So, lots of fudge.

- keys : F1->F8 for various demos, AWSD, mouse.
- docs included for the swept SAT.

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I cant get it to work. [sad] Somethings wrong with the impulse or collision point but I cant figure it out. I dont know what to do.

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if you don't tell us what you are doing, we can't help you.

BTW, I missed the "2d" part in the OP. but anyway, show us what you are doing.

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I know that the SAT is working so it must be something in this code.

Sorry for the bad variable names. This is in Python but I'm not too worried about performance yet.

# finds the collision point
def __findCP(self,ta,tb,n): # ta is a triangle from object a and tb is from object b. n is the collision normal
ma = 1000000.0
mb = -1000000.0

# find the minimum and maximum points on the triangles
for p in ta:
t =
if t < ma:
ma = t

for p in tb:
t =
if t > mb:
mb = t

na = 0
nb = 0

cpa = None
cpb = None

# count the points on the axis
for p in ta:
t =
if math.fabs(t-ma) <= 0.001:
na += 1
cpa = p

for p in tb:
t =
if math.fabs(t-mb) <= 0.001:
nb += 1
cpb = p

if na > 1:
return cpb
return cpa


# this is after a collision has been found

d = self.pos - body.pos # get the difference between bodys
if < 0.0: # p is the normal of collision
p = Vector([0,0])-p # i didnt make a negative operator

fa = 1.0 # this code seperates the bodys (whats the correct way to do this?)
fb = 1.0
if self.invmass == 0:
fa = 0.0
if body.invmass == 0:
fb = 0.0

self.pos += p*fa
body.pos -= p*fb

ta = Triangle(self.tris[cp[0]]) # make a copy of the colliding triangle on this body
tb = Triangle(body.tris[cp[1]]) # make a copy of the colliding triangle on the other body

if math.fabs(self.r) > 0.0001: # rotate
if math.fabs(body.r) > 0.0001:

ta += self.pos # translate
tb += body.pos

cp = self.__findCP(ta,tb,p) # finds the colliding point

pa = self.pos-cp # difference of cp and center of this object
pa = Vector([-pa.y,pa.x]) # make it perpendicular

pb = body.pos-cp # same as above but for other object
pb = Vector([-pb.y,pb.x])

pa1 = # used in impulse calculation
pb1 =

# impulse
j = -(1.0+1.0)*((self.dpos-body.dpos).dot(p)) / (*(self.invmass+body.invmass) + pa1*pa1*self.invinertia + pb1*pb1*body.invinertia)

# change the velocity and rotational velocity
self.dpos = self.dpos + j*self.invmass*p
body.dpos = body.dpos - j*body.invmass*p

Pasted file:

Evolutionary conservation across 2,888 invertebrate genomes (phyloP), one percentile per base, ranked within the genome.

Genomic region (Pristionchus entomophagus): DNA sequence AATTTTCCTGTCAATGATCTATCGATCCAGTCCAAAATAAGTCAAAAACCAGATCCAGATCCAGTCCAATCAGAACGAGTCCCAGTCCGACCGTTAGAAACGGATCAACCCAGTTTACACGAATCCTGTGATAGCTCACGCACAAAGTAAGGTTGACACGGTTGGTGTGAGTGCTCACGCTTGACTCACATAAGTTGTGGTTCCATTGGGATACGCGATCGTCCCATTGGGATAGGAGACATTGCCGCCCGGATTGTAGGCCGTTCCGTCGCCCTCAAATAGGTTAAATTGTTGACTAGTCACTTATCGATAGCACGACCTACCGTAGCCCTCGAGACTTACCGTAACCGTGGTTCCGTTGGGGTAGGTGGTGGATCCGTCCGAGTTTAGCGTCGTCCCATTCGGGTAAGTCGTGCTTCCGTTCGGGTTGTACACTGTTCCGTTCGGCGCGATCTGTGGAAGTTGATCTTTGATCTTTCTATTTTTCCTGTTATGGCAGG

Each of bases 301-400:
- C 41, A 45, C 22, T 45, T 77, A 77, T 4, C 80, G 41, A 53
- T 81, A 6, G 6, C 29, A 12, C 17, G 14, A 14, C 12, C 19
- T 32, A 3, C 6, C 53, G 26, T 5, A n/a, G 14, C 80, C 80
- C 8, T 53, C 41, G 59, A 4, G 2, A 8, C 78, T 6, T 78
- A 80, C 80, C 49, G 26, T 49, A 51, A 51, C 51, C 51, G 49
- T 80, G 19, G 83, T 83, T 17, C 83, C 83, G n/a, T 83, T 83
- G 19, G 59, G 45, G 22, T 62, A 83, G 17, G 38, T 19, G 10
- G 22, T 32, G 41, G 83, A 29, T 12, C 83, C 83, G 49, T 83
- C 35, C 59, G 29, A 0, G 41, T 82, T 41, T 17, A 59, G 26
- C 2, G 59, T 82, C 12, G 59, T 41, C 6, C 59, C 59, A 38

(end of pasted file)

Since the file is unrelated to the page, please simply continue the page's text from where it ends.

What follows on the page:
self.dr = self.dr +*p)*self.invinertia
body.dr = body.dr +*p)*body.invinertia

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If your problem is: search for collisions in a set of triangles the algorithm is really simple!

First you need a data structure to store your triangles.
In 2D you can use quadtree or, best, an hash matrix (voxel).
The idea is to divide your space in a grid of cells.
In each cell you store a list of the triangles intersecting the cell.
As insertion key you can use, conservatively, the bounding rect of the triangle.
The hash map (quadtree, matrix, ...) is very important if you have a lot of triangles!
In fact if you compare each triangles with the entire set you will get O(N^2); by using an hash matrix you can reduce considerably the work.
Obviously a trick is to compare
T1 with T2,T3,...,Tn then
T2 with T3,..,Tn (T1 and T2 already compared)
Ti with Ti+1,...,Tn
So you have the half of comparisons.

Instead with an hash map, given a triangle, you can find a set of possible intersections.

Given two triangles the algorithm is the edge-edge test. If you find an edge of triangle A that intersects an edge of triangle B you have found an intersection.
So in the worst case you have to perform 6 tests.
Tip: you can avoid the intersection test if the bounding rectangles have no intersection. This test is fast.

In 3D it's more complicate but not so much; in this case you can use a frustum cull.
This solution applied to 2D is interesting because if the clipping is not empty you have also the intersection area (in the form of a convex polygon).

So your problem is reduced to implement an hash map and to compute segment-segment intersection.